Systematic literature searches were conducted in PUBMED, EMBASE and Cochrane library (up to July 2015) to identify eligible studies. The following terms were used in the search procedure: (“dioxin” or “TCDD” or “Tetrachlorodibenzodioxin” or “2,3,7,8-Tetrachlorodibenzo-p-dioxin” or “Tetrachlorodibenzo-p-dioxin”) AND (“cancer” or “tumor” or “tumour” or “carcinoma” or “neoplasm” or “sarcoma” or “melanoma” or “malignancy” or “leukemia” or “leukeamia” or “myeloma” or “lymphoma” or “adenoma”). Reports cited the references identified in this systematic review and relevant reviews were also searched to include potentially missed studies. Titles and abstracts were first scanned, and then full articles of potential eligible studies were reviewed. The retrieved studies were carefully examined to exclude potential duplicates or overlapping data. For duplicate reports, the ones with larger sample size, longer follow-up time and/or more detailed information were selected. This meta-analysis was designed, conducted and reported according to PRISMA and MOOSE statements44,45.

Studies were eligible for inclusion if all the following criteria were fulfilled: (1) prospective or retrospective cohort studies and case-control studies evaluated the association between dioxin/TCDD and cancer incidence and mortality; (2) the odds ratio (OR), risk ratio (RR), standard incidence ratio (SIR) or standard mortality ratio (SMR) estimates and their 95% confidence intervals (95% CI) were given or sufficient data were available for evaluation; (3) articles as full papers in English were evaluated for eligibility. Studies reported the association between Agent Orange/herbicides and cancer incidence and mortality were excluded because the limitation of precise data on TCDD. For studies conducted in the same population, the criteria priority was established according to (1) whether the detailed information of different cancer subtypes and dioxin exposure level was provided or studies with a larger sample size and (2) the publication time. Reviews, meeting abstracts, notes, comments, editorials, and case reports were excluded because of the limited data.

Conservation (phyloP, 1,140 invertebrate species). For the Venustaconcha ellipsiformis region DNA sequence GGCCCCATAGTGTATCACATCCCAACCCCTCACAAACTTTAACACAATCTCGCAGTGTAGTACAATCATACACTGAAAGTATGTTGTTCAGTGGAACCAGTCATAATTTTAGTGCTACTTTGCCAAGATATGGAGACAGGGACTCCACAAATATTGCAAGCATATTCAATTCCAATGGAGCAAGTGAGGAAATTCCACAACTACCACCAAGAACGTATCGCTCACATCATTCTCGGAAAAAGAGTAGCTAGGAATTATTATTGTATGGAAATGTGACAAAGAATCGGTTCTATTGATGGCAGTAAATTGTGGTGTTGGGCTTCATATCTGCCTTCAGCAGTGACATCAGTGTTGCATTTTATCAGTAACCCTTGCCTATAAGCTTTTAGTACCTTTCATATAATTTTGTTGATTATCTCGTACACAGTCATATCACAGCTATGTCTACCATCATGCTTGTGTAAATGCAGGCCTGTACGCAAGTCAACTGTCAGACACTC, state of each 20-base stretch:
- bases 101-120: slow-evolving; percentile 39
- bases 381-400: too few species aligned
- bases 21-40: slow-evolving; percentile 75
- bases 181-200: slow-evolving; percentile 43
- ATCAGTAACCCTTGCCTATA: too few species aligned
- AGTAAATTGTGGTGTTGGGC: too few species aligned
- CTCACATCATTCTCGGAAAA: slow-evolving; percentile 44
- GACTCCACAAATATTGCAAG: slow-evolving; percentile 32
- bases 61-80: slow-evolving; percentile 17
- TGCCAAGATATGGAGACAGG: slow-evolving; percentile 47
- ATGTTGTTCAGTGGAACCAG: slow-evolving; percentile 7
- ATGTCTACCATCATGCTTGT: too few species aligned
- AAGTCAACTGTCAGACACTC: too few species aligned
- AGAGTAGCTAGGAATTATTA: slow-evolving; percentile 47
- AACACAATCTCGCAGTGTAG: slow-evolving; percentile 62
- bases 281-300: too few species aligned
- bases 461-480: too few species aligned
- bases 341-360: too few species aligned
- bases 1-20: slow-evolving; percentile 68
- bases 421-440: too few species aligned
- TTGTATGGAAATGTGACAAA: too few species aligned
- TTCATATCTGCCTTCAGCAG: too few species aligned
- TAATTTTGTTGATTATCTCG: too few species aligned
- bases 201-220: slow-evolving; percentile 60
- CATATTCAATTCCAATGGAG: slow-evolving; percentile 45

Data extraction and quality assessment

Data extraction was carried out independently by two investigators (Drs. Xu JM and Ye Y). Discrepancies were resolved by a third investigator. The endpoints of this analysis were all cancer incidence and mortality as most of the included studies adopted, as well as site/type-specific cancers. The following information was extracted from each study: authors, year of publication, country of each study, study period, population characteristics (sample size, gender and age), and cancer subtypes. ORs (RRs, SIRs or SMRs) reflected the greatest degree of control for potential confounders were adopted in this meta-analysis. The quality of each study was assessed according to NEWCASTLE-OTTAWA quality assessment46. The total score ranges from 0 to 9, and a higher score indicates higher quality. Sensitivity analyses are further conducted according to the quality assessment results to explore the source of heterogeneity.

Data synthesis and statistical analysis

The primary meta-analyses were conducted to assess the association between external exposure and blood level of TCDD and all cancer incidence and mortality. Heterogeneity between individual studies was assessed by the chi-square test and I2 test; P ≤ 0.10 and/or I2 > 50% indicates significant heterogeneity47. Summary ORs (RRs, SIRs or SMRs) and 95% CI were calculated using a random-effects model. The significance of the pooled ORs (RRs, SIRs or SMRs) were determined by Z test (p < 0.05 was considered to be significant). Studies that reported results of a specific type of cancer but no data on all cancer were not pooled for all cancer analysis. Subgroup analyses were applied to explore source of heterogeneity and to evaluate potential effect of modification of variables including cancer subtype, exposure way and TCDD exposure reference category. In order to avoid bias and make the analysis more accurate, subgroup results were shown in pooled form if there were three or more studies for one subtype, otherwise, it was listed in an original form. Funnel plots were constructed and Begg’s and Egger’s tests were performed to assess the publication bias (p ≤ 0.10 was considered to be significant).